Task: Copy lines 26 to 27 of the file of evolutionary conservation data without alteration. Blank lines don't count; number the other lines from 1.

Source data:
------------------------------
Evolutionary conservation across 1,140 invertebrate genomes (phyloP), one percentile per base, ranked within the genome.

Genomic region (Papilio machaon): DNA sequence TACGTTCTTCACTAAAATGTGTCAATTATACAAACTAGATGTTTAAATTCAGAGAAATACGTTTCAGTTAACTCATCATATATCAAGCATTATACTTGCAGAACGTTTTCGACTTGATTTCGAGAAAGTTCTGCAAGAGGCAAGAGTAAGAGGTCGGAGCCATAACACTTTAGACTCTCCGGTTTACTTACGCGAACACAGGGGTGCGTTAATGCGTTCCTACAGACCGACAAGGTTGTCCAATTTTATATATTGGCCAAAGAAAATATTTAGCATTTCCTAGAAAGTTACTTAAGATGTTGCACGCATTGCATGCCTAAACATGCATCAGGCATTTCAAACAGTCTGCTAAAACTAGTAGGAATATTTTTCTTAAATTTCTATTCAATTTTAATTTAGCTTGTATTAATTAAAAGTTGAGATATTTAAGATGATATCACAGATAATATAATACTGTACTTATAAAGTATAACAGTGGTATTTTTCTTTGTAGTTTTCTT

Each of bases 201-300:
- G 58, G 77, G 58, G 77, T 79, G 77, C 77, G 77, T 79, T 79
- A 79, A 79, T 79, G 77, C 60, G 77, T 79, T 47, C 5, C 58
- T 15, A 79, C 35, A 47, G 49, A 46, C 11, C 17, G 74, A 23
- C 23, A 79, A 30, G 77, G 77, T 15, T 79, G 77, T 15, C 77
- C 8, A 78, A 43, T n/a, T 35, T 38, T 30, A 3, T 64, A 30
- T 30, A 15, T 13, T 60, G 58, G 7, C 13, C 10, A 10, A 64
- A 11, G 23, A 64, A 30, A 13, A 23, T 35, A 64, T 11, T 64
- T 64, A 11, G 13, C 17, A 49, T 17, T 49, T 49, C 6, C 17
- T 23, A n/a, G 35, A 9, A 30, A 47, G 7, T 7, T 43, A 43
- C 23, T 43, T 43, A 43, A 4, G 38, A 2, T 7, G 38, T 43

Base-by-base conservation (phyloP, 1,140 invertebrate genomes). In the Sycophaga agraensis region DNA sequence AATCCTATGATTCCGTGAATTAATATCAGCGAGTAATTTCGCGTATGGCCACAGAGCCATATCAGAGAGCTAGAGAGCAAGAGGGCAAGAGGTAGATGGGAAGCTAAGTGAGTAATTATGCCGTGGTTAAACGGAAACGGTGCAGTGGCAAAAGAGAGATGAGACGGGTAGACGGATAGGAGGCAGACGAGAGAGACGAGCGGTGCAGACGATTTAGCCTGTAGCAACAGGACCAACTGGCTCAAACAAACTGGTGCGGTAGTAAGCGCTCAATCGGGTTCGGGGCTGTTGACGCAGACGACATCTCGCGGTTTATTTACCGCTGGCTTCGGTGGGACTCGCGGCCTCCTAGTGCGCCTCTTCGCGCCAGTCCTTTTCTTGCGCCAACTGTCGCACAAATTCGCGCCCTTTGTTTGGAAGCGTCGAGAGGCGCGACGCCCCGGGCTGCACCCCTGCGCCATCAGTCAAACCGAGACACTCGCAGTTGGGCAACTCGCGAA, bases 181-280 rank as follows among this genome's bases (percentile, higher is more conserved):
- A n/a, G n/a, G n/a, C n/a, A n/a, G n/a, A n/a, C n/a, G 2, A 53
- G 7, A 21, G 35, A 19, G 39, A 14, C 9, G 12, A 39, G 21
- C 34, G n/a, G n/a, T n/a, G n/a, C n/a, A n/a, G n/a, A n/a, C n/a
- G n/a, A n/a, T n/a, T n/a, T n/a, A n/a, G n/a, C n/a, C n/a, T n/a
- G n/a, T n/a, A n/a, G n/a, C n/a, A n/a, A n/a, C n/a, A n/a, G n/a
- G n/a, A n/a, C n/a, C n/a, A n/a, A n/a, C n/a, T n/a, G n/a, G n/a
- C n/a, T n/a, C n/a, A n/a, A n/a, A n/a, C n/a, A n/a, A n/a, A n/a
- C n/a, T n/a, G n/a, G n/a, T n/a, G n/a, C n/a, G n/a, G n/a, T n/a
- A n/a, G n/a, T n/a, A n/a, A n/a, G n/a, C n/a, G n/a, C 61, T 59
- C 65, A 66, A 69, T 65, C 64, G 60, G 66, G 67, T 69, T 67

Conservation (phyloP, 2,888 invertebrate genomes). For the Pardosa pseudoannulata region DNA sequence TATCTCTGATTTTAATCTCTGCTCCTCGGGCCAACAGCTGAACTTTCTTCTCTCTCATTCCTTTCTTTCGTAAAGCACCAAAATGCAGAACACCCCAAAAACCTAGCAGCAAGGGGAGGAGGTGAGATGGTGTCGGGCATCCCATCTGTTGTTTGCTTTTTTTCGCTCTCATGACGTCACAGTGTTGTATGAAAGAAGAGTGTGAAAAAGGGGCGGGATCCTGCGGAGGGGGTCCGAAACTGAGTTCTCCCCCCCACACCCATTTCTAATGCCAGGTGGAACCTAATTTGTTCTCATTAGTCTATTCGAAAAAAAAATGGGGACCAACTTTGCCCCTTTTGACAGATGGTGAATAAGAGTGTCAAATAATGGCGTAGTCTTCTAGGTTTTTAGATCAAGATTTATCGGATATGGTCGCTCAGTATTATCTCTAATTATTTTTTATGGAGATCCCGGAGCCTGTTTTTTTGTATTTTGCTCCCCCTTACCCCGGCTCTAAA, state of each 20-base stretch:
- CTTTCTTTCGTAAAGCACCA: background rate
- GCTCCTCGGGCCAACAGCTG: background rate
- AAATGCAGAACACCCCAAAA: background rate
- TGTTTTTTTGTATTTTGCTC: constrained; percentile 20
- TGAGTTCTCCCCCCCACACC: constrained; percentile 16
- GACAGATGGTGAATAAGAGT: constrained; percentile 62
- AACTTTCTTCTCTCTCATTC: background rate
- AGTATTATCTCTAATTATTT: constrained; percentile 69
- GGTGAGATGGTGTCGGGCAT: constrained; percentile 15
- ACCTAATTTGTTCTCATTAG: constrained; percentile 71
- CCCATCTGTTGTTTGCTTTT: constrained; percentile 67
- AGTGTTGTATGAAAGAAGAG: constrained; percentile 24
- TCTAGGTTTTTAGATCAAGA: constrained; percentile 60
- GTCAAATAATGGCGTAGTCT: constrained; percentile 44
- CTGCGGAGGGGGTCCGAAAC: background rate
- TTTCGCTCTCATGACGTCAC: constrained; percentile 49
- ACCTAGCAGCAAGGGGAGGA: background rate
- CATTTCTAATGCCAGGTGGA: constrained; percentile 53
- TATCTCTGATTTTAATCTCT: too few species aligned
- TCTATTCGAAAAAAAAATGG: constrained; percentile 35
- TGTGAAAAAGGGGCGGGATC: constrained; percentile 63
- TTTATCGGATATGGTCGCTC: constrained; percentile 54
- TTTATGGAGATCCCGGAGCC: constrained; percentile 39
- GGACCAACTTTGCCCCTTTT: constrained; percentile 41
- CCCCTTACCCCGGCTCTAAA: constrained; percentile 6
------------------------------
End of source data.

- CTTTCTTTCGTAAAGCACCA: background rate
- GCTCCTCGGGCCAACAGCTG: background rate